Thomas Tuke did not approve of makeup.Quite often when I tell another woman that I’m a makeup artist, she’ll respond with an immediate confession about her makeup habits. “I don’t wear much makeup,” she’ll say, somewhat timidly, before detailing her routine. Or “I love makeup! …of course, I don’t wear too much.” Or my favorite: “I don’t wear makeup.”

 

This last comment is usually delivered with a whiff of moral certitude – that makeup is a triviality – or an oppression of women that I’m just not educated enough to understand.

 

I’m intrigued by these impromptu confessions, and not just because I aspired to be a Catholic priest when I was younger (yeah, that was gonna work). This immediate self-justification of makeup practice is a clue to a question we have about makeup – a question that is not about how to rock a smokey eye.

 

The equation these women seem to be working out is this: Is makeup unvirtuous? Is spending a few minutes a day applying paint to our faces wrong in some sense? Are we allowed to have a little – but not too much! – interest in these things?

 

The answer, it seems, depends on where you’re coming from. In the Western world, we have quite a tradition regarding vanity as sinful. Christianity has always regarded modesty and purity of women as virtues, from the Virgin Mary onward. And the tract pictured above, by Protestant reformer Thomas Tuke in 1616, goes even further, railing against the deceit that women practice when they use cosmetics. “What a contempt of God is this, to preferre the worke of thine own finger to the worke of God?” he writes, before promising women that sure hellfire and brimstone await those who deceive men into marrying them by practicing cosmetic witchcraft.

 

The witchcraft connection is a sure way to put the fear of God – and His enforcers on Earth – securely into any good woman’s heart. And when some of the more extreme Puritans left Europe for America, they brought their distaste for frivolity with them.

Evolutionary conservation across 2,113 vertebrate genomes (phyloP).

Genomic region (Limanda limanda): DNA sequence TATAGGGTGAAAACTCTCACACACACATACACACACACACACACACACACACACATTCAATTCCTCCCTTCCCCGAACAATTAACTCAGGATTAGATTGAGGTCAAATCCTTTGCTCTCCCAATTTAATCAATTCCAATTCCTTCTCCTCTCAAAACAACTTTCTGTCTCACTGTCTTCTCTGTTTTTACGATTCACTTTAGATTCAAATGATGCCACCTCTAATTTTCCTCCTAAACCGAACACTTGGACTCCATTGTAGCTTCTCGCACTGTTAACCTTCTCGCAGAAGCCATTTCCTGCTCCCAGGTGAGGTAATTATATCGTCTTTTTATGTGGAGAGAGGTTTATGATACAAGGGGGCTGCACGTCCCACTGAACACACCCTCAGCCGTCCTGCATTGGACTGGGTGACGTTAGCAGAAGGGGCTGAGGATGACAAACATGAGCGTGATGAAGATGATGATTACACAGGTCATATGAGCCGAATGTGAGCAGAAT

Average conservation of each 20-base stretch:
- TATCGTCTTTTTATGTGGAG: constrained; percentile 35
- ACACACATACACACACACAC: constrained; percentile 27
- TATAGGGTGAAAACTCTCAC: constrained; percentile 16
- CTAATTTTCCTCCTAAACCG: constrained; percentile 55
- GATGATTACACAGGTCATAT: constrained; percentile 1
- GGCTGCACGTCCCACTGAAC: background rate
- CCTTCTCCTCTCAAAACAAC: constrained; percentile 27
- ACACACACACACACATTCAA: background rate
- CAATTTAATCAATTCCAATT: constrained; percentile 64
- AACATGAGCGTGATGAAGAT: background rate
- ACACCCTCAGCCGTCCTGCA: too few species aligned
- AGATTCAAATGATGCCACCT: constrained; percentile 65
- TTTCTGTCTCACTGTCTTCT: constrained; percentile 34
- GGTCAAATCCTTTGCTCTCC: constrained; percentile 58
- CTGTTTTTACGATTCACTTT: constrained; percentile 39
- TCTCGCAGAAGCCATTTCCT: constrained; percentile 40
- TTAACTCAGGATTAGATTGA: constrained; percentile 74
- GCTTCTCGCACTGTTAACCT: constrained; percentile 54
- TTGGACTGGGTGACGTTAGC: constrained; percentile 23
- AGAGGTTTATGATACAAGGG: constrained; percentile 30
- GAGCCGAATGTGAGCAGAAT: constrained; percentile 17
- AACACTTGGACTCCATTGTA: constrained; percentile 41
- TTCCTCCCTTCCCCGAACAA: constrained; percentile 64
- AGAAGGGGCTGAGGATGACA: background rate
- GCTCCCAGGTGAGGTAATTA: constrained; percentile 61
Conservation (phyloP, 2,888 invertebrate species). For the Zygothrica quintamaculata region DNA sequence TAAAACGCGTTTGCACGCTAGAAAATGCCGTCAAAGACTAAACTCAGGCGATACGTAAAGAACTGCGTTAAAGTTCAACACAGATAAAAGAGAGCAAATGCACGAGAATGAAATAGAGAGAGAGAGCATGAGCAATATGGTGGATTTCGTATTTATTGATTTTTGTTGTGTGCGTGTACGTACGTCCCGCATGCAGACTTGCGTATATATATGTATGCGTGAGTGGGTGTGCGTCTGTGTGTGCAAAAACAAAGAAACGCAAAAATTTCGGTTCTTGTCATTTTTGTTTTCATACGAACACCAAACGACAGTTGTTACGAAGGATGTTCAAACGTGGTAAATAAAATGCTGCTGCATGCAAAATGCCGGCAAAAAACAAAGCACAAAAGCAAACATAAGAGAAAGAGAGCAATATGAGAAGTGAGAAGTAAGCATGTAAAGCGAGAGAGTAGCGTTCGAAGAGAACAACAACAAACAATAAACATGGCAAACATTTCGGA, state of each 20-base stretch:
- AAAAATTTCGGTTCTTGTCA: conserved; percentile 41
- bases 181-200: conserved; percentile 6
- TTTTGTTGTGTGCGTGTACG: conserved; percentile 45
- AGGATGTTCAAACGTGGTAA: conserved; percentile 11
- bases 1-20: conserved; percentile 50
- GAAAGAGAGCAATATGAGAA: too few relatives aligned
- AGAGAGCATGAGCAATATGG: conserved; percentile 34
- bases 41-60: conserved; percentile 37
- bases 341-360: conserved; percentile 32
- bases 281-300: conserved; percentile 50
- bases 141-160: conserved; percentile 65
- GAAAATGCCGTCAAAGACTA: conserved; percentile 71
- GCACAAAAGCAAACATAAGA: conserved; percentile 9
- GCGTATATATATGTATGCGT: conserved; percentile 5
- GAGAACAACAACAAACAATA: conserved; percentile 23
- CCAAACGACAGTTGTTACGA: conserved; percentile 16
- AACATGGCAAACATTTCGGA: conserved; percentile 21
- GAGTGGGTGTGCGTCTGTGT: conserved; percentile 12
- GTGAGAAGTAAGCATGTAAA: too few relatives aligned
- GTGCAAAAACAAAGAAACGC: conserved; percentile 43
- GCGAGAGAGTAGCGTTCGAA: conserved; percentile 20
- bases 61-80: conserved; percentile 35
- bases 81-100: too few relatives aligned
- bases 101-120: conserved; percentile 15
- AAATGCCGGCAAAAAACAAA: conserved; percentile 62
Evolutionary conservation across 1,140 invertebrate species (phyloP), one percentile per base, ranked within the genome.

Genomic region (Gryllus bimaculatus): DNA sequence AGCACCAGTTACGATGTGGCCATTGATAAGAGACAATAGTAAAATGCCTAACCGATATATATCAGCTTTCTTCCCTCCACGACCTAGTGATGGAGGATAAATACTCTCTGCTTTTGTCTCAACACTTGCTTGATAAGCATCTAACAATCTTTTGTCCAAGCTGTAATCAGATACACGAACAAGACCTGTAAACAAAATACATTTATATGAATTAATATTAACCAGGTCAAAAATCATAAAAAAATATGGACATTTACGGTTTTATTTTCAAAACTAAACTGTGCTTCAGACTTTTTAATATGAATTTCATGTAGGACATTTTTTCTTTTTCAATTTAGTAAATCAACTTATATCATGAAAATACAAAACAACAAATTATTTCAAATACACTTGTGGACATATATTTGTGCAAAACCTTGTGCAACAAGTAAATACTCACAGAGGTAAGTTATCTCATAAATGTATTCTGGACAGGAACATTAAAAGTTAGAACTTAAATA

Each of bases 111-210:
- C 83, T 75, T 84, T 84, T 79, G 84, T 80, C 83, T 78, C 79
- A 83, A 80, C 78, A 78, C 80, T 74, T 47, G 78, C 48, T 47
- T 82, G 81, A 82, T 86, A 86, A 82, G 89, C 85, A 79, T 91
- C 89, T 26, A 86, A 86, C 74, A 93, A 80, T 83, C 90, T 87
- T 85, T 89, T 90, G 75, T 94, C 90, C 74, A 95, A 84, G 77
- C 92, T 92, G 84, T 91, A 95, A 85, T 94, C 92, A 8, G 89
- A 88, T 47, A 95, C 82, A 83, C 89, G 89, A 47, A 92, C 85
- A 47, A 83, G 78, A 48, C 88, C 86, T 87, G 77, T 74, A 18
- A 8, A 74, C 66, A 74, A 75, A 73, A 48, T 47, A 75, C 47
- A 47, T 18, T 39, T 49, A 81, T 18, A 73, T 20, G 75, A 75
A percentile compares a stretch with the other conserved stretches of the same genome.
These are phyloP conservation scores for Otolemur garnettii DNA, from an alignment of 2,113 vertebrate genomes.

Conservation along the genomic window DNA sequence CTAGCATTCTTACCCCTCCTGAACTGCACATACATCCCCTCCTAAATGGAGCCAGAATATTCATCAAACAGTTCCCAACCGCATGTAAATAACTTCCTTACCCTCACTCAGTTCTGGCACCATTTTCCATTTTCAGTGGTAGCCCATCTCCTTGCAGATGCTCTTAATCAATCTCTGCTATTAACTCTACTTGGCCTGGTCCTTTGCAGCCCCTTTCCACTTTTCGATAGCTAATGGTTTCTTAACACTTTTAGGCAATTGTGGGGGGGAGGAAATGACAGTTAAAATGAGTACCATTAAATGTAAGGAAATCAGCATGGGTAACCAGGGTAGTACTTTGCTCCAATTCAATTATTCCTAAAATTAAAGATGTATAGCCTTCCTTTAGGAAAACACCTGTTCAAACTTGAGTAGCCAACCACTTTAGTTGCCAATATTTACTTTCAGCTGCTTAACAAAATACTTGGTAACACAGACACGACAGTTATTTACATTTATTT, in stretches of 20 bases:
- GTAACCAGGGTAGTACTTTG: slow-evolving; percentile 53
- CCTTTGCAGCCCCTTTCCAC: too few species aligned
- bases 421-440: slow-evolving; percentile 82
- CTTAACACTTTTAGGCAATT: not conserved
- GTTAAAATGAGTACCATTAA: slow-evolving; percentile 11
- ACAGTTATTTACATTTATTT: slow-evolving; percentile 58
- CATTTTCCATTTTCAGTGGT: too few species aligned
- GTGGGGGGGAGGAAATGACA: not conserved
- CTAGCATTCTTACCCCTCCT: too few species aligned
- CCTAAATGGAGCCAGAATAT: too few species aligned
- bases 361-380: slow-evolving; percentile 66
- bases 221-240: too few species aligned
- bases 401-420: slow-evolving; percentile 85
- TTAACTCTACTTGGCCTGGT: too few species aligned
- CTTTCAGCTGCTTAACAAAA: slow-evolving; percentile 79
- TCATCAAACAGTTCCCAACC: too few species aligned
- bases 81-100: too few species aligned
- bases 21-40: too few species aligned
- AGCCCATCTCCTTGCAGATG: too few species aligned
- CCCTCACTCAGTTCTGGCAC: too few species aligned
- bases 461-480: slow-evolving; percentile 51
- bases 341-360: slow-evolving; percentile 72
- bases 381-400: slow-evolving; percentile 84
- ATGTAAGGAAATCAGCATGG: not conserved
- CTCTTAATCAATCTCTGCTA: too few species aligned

sarasvatiBut that’s the United States, with its history of Puritans and Pioneers. And that’s not everywhere. I don’t really get the “makeup confession” from Asian women the way I do with my American sisters. And why not?

 

Here’s an image of Saraswati – the Hindu Goddess of  arts, music, learning, and science. And she is decked out. It’s not just for vanity, though – her beauty is symbolic of the allure of knowledge. And she’s not the only one – religious artists depict the entire Hindu pantheon as beautiful, handsome, strong, and even fearsome – and all with visible face paint as part of their symbolism.

 

I’m not going to pretend that Asian, and Indian women in particular, don’t have their own feminist battles to fight, but when your religious iconography includes eyeliner, you’re not so likely to worry that a little blush is going to send you straight to hell.

 

In the United States, our imagery of glamorous women tends toward the profane: movie stars and swimsuit models aren’t generally enticing the kids into studying harder for their exams. Maybe this is one reason our preachers – both religious and political – rail against them?

 

What do you think? Is makeup a moral issue for you?

 

Thomas Tuke tract from the New York Public Library.

Image of Saraswati from HareKrishna108.tumblr.com.

 

One Response to Is Wearing Makeup Unvirtuous?

  1. Sam Anderson says:

    Oh my God, this is the first time I`ve heard Thomas Tuke`s railing against cosmetics. From this point of view it sounds funny that he would promise them hellfire if they tricked men into marrying them “by practicing cosmetic witchcraft,” but I bet those women felt quite differently…

    For me, though, wearing make up was never an issue and I don`t really care what others will think about it if I like it.